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City to ask Province to re-evaluate noise levels, vibrations and setbacks of wind turbines

What was supposed to be the usual five-minute deputation to City of Kawartha Lakes council turned into almost 90 minutes of discussion on wind turbines.

About 20 people, many from the Pontypool area showed up in support of Dave Bridges and Paul Reid at the Nov. 22 meeting as they urged council to push the Province harder for more studies on the impact of wind turbines on human health.

Council had a staff report on the agenda that asks the Province, in part, to re-evaluate the noise and vibration levels of wind turbines, and establish a setback of two kilometres from residential areas rather than the currently proposed 750 metres.

Mr. Bridges pointed to the Australian model, which can require a setback of up to five kilometres.

He said there is supporting research to show that wind turbines also result in decreasing property values of up to 40 per cent.

“Our concerns are threefold; environmental, economic and human health,” he told council. “We’re reasonable people with reasonable requests, and we don’t know what to do.”

Wind turbines have been a highly controversial topic in Manvers, especially in the last year, with two companies proposing to install three separate wind turbine projects in the area.

Mr. Reid stated flatly that wind turbines “do not work.”

“They are a blight on the landscape…with zero benefits to the taxpayer and the community,” he said. “It’s an international Ponzi scheme that takes money out of our pockets.” He added that “even the Canadian Wind Energy Association admits there are problems.”

Mr. Bridges suggested the companies have not been forthcoming to the public with all of the facts, particularly relating to impact of wind turbines on health.

Ward 16 Coun. Heather Stauble, who has long championed the anti-wind turbine groups, said the City is trying to attract new residents and wind turbines pose too many risks to the environment and health. She said research as recent as last July all say more study is needed. And, she noted the two-kilometre setback model “is based on science coming out around the world.”

Mr. Reid said houses that are “unsellable” because of a proliferation of wind turbines in an area are difficult to classify as a statistic.

Ward 2 Coun. Emmett Yeo moved the report be approved. Ward 9 Coun. Andy Luff objected, saying the City is “asking the Province to change things in the Green Energy Act and the Municipal Act…it’s not the municipality’s [role] to buck the Province.”

Coun. Luff said while he appreciates “Coun. Stauble’s commitment to her constituents…the Green Energy Act is about the future of the planet.”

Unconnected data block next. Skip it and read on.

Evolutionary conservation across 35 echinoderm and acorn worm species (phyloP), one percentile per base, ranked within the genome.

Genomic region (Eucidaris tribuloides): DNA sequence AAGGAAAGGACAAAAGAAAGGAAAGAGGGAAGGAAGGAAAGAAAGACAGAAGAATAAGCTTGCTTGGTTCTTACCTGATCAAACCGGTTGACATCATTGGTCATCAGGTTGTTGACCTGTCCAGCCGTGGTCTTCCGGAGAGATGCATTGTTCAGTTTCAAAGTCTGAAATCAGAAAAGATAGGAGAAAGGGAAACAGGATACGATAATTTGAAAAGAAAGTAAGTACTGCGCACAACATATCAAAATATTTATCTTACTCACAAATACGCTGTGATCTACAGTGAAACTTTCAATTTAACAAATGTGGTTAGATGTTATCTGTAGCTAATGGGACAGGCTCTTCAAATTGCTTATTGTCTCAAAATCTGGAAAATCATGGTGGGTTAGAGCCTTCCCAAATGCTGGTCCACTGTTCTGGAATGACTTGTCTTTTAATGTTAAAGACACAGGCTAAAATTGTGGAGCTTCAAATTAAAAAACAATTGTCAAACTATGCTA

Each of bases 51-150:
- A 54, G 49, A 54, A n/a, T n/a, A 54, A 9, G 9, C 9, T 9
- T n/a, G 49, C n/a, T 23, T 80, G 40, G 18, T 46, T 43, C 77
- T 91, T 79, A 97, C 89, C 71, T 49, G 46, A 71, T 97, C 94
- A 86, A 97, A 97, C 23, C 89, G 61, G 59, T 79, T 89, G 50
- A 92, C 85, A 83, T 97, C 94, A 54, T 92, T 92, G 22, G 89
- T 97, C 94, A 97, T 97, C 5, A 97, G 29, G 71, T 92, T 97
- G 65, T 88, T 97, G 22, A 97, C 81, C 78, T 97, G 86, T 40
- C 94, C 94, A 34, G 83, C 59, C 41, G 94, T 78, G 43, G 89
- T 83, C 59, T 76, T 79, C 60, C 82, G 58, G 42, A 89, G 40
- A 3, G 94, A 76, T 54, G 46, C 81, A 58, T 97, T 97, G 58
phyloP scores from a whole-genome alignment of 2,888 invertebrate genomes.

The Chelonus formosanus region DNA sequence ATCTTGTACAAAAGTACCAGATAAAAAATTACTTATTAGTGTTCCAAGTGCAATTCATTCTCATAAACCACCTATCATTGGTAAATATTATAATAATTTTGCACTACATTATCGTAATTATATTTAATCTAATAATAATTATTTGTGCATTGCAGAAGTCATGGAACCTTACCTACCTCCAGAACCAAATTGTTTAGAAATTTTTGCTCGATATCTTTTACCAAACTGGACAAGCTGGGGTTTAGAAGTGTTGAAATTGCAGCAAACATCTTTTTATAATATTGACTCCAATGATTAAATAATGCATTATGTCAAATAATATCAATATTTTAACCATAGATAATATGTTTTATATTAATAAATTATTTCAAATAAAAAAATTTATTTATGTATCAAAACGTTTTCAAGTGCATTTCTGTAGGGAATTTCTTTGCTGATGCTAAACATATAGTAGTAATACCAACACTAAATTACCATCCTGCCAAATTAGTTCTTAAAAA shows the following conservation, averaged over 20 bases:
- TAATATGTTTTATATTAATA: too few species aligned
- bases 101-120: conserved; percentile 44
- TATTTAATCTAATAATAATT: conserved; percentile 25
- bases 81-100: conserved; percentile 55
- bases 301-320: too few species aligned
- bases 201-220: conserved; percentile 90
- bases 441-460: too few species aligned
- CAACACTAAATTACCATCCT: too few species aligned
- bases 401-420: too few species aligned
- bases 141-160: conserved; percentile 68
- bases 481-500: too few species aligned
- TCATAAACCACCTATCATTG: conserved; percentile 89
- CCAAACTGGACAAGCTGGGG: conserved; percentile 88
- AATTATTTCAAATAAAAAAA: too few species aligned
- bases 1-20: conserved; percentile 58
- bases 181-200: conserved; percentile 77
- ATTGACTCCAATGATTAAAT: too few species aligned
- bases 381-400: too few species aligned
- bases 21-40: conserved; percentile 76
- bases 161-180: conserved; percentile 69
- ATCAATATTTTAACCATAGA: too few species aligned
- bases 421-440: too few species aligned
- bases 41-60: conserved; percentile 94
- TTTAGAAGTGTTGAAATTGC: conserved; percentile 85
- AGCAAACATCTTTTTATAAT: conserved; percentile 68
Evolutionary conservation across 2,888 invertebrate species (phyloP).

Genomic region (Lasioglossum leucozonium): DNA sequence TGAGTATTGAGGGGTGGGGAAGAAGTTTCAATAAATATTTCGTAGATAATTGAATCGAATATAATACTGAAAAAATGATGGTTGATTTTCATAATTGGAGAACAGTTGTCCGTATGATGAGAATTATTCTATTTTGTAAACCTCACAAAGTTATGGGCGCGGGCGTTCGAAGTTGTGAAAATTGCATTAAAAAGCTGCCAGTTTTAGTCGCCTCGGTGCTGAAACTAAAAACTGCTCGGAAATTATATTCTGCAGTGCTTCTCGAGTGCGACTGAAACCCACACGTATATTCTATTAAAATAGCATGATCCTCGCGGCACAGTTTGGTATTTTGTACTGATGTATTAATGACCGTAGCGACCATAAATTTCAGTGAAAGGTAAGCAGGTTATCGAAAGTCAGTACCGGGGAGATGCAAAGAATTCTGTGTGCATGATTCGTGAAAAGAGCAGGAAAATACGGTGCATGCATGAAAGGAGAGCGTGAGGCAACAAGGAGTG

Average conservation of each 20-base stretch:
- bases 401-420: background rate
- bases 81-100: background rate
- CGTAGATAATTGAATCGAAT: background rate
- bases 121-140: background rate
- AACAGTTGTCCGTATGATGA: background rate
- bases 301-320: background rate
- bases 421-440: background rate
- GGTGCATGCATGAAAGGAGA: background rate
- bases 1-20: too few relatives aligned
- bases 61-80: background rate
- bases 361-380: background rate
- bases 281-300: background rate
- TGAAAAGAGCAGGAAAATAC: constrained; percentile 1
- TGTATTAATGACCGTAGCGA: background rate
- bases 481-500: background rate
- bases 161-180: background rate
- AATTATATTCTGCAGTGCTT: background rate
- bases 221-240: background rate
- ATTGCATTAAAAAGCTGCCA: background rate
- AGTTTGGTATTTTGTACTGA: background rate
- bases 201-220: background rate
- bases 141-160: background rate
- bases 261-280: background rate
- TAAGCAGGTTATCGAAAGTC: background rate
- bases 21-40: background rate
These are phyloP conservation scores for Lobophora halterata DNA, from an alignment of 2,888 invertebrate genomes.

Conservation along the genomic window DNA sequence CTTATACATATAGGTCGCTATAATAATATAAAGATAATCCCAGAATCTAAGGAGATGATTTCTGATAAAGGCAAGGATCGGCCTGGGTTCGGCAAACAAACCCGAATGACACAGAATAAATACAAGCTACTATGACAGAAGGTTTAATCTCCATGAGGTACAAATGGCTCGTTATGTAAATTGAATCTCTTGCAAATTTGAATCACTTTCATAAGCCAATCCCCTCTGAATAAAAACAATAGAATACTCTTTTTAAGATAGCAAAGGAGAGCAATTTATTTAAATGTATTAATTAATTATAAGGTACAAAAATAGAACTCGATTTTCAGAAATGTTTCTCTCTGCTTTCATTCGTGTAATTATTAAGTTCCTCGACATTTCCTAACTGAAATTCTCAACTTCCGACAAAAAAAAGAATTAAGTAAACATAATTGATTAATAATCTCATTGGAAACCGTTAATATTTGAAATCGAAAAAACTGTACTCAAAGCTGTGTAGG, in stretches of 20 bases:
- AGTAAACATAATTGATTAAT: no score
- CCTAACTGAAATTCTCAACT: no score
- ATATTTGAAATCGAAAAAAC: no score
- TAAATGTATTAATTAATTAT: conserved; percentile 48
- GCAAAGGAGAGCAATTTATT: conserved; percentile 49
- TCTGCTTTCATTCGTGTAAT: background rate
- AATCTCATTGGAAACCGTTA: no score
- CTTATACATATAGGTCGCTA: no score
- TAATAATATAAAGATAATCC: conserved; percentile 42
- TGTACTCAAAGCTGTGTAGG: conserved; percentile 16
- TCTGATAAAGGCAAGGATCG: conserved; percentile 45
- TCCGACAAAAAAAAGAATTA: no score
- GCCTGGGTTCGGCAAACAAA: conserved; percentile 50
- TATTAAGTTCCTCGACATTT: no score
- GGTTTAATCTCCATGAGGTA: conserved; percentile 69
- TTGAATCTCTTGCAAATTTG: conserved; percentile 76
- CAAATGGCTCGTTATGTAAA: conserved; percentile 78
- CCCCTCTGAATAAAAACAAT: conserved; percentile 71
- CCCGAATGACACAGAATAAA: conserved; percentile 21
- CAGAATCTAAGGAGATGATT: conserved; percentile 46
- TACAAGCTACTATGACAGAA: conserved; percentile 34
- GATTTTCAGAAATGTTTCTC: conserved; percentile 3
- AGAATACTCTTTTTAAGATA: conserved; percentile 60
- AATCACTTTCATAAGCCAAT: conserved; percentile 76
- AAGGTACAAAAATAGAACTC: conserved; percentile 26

Coun. Stauble noted that the controversy on wind turbines focuses on industrial machines; “not the little ones.” She said wind turbines should be subjected “to the same environmental scrutiny that we put everything else through.”

Ward 14 Coun. Ron Ashmore said he read a recent article from a doctor who is the medical officer of health in another municipality, who maintained there are no health hazards from wind turbines. He said he found it hard to accept that one could not rely on the opinion of an accredited doctor.

That brought disapproval from the crowd; with one deputant making a disparaging comment, “What do you call a paid political hack?”

Mayor Ric McGee quickly intervened, reminding the onlookers what is unacceptable in council chambers.

Ward 15 Coun. Gerald McGregor said the report’s recommendations “could go a long way” and praised the “leadership” shown by previous councils that tackled controversial issues such as smoking and pesticide bylaws, looking at the health hazards they posed.

He said he would never support wind turbines; that other countries have had problems, and he noted that the latest technology is not always the best.

“Blackberrys, blueberries, strawberries…iPads, youPads…I don’t care that technology has passed me by. You have to look at the whole picture.”

Ward 11 Coun. Patrick O’Reilly said previous councils had landfills to deal with. “There will always be challenges.” But, Ward 13 Coun. Pat Warren said council could be trading one problem for another. “We have to be part of the solution,” she said, when it comes to environmental hazards such as greenhouse gas emissions.

Coun. Yeo, in summation, said he takes his direction, not from the Green Energy Act, but the Municipal Act.

“Our duty is to ensure the health and safety [of the residents],” he said.

Council approved the motion 14-2 with councillors Luff and Ashmore voting against. (Ward 1 Coun. John Macklem was absent.)